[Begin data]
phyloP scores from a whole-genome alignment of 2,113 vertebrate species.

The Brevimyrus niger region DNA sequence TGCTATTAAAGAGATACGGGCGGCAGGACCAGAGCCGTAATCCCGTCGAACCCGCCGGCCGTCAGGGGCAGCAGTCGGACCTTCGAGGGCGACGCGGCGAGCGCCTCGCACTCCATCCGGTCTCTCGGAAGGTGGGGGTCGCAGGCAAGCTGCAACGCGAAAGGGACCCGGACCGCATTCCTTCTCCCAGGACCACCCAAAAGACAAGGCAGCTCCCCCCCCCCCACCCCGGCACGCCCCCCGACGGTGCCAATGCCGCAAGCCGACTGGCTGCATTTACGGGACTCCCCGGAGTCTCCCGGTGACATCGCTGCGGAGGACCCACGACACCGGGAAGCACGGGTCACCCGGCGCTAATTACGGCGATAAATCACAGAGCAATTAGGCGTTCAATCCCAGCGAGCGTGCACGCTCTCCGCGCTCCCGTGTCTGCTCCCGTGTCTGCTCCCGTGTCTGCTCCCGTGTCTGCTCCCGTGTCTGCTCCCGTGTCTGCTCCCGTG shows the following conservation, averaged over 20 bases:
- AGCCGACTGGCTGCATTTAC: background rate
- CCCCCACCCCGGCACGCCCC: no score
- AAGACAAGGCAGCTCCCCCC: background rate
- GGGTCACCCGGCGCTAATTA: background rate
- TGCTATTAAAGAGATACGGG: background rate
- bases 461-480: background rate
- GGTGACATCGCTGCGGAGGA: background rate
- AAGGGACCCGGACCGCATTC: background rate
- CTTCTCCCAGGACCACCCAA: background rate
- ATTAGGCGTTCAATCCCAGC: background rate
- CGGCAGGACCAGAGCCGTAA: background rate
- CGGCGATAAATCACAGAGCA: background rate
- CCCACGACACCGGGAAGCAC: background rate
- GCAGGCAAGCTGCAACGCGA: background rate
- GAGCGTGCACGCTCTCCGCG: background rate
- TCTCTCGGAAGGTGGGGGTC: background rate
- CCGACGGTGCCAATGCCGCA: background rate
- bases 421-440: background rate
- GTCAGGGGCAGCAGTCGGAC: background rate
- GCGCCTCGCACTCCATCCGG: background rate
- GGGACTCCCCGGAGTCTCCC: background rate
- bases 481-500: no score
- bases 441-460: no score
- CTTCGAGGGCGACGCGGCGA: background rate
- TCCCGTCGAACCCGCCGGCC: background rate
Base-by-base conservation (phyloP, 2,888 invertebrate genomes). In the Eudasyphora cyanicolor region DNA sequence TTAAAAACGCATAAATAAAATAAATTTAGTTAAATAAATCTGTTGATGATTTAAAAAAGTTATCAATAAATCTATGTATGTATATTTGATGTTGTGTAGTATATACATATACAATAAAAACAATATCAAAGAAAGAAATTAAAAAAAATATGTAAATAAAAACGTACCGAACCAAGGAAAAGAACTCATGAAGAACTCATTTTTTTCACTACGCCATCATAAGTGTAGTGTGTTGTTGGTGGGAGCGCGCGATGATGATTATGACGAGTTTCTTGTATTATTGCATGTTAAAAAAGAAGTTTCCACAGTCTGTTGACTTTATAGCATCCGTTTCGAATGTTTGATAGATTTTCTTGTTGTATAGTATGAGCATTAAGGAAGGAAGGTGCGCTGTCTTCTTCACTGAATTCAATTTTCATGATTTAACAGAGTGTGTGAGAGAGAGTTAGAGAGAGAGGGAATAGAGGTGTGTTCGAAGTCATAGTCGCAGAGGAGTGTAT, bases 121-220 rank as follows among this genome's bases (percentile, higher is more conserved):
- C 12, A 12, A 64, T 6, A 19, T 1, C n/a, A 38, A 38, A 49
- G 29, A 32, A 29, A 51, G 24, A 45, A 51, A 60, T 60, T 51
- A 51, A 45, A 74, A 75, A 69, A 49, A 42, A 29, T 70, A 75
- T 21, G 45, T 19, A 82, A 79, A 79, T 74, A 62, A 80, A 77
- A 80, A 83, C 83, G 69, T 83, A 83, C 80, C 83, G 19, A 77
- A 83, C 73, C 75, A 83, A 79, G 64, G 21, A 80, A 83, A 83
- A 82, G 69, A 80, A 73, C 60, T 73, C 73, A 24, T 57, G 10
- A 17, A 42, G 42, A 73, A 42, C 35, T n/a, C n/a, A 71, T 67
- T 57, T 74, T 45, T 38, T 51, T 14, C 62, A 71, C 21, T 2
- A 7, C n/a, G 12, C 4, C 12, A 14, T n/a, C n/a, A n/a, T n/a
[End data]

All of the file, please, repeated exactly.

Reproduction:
phyloP scores from a whole-genome alignment of 2,113 vertebrate species.

The Brevimyrus niger region DNA sequence TGCTATTAAAGAGATACGGGCGGCAGGACCAGAGCCGTAATCCCGTCGAACCCGCCGGCCGTCAGGGGCAGCAGTCGGACCTTCGAGGGCGACGCGGCGAGCGCCTCGCACTCCATCCGGTCTCTCGGAAGGTGGGGGTCGCAGGCAAGCTGCAACGCGAAAGGGACCCGGACCGCATTCCTTCTCCCAGGACCACCCAAAAGACAAGGCAGCTCCCCCCCCCCCACCCCGGCACGCCCCCCGACGGTGCCAATGCCGCAAGCCGACTGGCTGCATTTACGGGACTCCCCGGAGTCTCCCGGTGACATCGCTGCGGAGGACCCACGACACCGGGAAGCACGGGTCACCCGGCGCTAATTACGGCGATAAATCACAGAGCAATTAGGCGTTCAATCCCAGCGAGCGTGCACGCTCTCCGCGCTCCCGTGTCTGCTCCCGTGTCTGCTCCCGTGTCTGCTCCCGTGTCTGCTCCCGTGTCTGCTCCCGTGTCTGCTCCCGTG shows the following conservation, averaged over 20 bases:
- AGCCGACTGGCTGCATTTAC: background rate
- CCCCCACCCCGGCACGCCCC: no score
- AAGACAAGGCAGCTCCCCCC: background rate
- GGGTCACCCGGCGCTAATTA: background rate
- TGCTATTAAAGAGATACGGG: background rate
- bases 461-480: background rate
- GGTGACATCGCTGCGGAGGA: background rate
- AAGGGACCCGGACCGCATTC: background rate
- CTTCTCCCAGGACCACCCAA: background rate
- ATTAGGCGTTCAATCCCAGC: background rate
- CGGCAGGACCAGAGCCGTAA: background rate
- CGGCGATAAATCACAGAGCA: background rate
- CCCACGACACCGGGAAGCAC: background rate
- GCAGGCAAGCTGCAACGCGA: background rate
- GAGCGTGCACGCTCTCCGCG: background rate
- TCTCTCGGAAGGTGGGGGTC: background rate
- CCGACGGTGCCAATGCCGCA: background rate
- bases 421-440: background rate
- GTCAGGGGCAGCAGTCGGAC: background rate
- GCGCCTCGCACTCCATCCGG: background rate
- GGGACTCCCCGGAGTCTCCC: background rate
- bases 481-500: no score
- bases 441-460: no score
- CTTCGAGGGCGACGCGGCGA: background rate
- TCCCGTCGAACCCGCCGGCC: background rate
Base-by-base conservation (phyloP, 2,888 invertebrate genomes). In the Eudasyphora cyanicolor region DNA sequence TTAAAAACGCATAAATAAAATAAATTTAGTTAAATAAATCTGTTGATGATTTAAAAAAGTTATCAATAAATCTATGTATGTATATTTGATGTTGTGTAGTATATACATATACAATAAAAACAATATCAAAGAAAGAAATTAAAAAAAATATGTAAATAAAAACGTACCGAACCAAGGAAAAGAACTCATGAAGAACTCATTTTTTTCACTACGCCATCATAAGTGTAGTGTGTTGTTGGTGGGAGCGCGCGATGATGATTATGACGAGTTTCTTGTATTATTGCATGTTAAAAAAGAAGTTTCCACAGTCTGTTGACTTTATAGCATCCGTTTCGAATGTTTGATAGATTTTCTTGTTGTATAGTATGAGCATTAAGGAAGGAAGGTGCGCTGTCTTCTTCACTGAATTCAATTTTCATGATTTAACAGAGTGTGTGAGAGAGAGTTAGAGAGAGAGGGAATAGAGGTGTGTTCGAAGTCATAGTCGCAGAGGAGTGTAT, bases 121-220 rank as follows among this genome's bases (percentile, higher is more conserved):
- C 12, A 12, A 64, T 6, A 19, T 1, C n/a, A 38, A 38, A 49
- G 29, A 32, A 29, A 51, G 24, A 45, A 51, A 60, T 60, T 51
- A 51, A 45, A 74, A 75, A 69, A 49, A 42, A 29, T 70, A 75
- T 21, G 45, T 19, A 82, A 79, A 79, T 74, A 62, A 80, A 77
- A 80, A 83, C 83, G 69, T 83, A 83, C 80, C 83, G 19, A 77
- A 83, C 73, C 75, A 83, A 79, G 64, G 21, A 80, A 83, A 83
- A 82, G 69, A 80, A 73, C 60, T 73, C 73, A 24, T 57, G 10
- A 17, A 42, G 42, A 73, A 42, C 35, T n/a, C n/a, A 71, T 67
- T 57, T 74, T 45, T 38, T 51, T 14, C 62, A 71, C 21, T 2
- A 7, C n/a, G 12, C 4, C 12, A 14, T n/a, C n/a, A n/a, T n/a